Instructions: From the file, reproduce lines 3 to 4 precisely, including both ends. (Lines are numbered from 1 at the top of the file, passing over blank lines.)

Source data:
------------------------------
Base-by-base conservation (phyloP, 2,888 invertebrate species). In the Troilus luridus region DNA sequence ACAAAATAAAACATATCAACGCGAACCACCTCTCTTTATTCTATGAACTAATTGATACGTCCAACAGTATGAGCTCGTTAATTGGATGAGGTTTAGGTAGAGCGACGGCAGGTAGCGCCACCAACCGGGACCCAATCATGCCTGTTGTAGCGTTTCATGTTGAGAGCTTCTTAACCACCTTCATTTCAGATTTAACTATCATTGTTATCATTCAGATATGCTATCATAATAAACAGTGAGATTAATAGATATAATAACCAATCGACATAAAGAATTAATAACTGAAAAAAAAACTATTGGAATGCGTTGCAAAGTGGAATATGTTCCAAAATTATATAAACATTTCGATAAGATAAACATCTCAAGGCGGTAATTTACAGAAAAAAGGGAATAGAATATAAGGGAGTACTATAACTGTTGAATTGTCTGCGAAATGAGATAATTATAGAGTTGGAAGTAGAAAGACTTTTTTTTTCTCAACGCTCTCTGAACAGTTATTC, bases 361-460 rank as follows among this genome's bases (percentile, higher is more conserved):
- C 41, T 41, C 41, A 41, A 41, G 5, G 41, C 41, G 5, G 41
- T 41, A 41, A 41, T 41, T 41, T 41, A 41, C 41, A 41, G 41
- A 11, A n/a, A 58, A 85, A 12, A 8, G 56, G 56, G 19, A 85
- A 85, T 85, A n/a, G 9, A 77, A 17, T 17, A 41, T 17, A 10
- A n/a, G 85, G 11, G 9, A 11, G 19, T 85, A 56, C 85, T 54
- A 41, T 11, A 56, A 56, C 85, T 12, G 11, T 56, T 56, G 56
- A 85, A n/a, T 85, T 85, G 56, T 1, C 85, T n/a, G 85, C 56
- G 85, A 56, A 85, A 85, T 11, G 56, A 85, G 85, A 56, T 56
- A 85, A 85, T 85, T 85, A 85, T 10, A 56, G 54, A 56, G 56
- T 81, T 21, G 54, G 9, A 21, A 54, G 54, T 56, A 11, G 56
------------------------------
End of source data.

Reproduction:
- T 41, A 41, A 41, T 41, T 41, T 41, A 41, C 41, A 41, G 41
- A 11, A n/a, A 58, A 85, A 12, A 8, G 56, G 56, G 19, A 85